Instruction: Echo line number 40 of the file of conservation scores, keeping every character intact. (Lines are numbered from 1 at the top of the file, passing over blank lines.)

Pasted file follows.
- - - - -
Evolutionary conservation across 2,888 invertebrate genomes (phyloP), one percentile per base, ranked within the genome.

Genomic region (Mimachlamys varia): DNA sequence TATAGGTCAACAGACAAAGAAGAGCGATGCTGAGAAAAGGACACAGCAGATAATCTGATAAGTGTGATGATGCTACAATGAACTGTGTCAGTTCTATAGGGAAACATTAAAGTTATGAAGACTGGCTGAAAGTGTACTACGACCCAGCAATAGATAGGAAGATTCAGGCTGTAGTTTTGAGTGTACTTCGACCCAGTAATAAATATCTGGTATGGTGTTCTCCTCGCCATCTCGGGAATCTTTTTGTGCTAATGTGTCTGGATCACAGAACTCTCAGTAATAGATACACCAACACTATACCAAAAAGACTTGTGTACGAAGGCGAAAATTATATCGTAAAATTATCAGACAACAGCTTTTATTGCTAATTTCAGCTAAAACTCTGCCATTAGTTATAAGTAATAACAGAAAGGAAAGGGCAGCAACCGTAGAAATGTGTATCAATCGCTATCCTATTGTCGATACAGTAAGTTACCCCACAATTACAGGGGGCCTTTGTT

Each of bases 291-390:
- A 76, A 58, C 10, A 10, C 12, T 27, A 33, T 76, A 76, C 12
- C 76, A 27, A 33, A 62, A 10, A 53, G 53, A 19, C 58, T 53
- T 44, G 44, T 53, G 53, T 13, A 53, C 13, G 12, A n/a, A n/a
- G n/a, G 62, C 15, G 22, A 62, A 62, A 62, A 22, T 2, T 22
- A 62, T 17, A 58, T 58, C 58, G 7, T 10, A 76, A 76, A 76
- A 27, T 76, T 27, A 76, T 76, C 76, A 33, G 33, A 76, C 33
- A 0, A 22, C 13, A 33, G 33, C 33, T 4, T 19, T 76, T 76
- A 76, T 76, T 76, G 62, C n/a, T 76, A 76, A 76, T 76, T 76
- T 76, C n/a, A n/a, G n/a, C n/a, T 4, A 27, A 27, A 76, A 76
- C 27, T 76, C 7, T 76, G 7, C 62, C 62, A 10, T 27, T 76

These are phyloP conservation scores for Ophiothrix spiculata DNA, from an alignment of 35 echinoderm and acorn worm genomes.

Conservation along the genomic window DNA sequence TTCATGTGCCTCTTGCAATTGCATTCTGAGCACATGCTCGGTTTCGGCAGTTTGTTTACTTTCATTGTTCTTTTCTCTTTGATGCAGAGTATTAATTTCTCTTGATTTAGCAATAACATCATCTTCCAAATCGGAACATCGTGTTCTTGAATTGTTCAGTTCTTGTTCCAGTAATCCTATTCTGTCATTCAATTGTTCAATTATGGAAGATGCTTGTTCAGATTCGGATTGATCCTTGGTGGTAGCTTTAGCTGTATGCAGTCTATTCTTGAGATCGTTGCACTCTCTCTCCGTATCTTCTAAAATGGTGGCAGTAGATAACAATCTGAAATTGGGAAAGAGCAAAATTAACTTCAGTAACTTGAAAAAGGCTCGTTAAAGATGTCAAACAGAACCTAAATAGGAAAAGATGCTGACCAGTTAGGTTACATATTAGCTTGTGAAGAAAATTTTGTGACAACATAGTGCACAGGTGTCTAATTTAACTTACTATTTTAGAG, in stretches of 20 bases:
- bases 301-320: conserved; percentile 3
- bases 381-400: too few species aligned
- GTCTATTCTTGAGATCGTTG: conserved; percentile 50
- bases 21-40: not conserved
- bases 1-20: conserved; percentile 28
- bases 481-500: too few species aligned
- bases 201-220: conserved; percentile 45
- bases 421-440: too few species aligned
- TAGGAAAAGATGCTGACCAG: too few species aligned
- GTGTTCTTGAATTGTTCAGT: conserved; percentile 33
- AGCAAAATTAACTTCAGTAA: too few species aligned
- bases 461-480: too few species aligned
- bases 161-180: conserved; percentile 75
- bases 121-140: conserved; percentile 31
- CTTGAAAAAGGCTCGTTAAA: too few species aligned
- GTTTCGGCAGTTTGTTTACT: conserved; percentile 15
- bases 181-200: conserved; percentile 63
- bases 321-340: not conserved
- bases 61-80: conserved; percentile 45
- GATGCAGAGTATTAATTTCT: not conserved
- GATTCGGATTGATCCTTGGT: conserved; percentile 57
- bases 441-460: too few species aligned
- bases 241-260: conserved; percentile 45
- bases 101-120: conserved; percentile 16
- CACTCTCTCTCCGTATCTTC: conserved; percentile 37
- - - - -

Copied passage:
- CACTCTCTCTCCGTATCTTC: conserved; percentile 37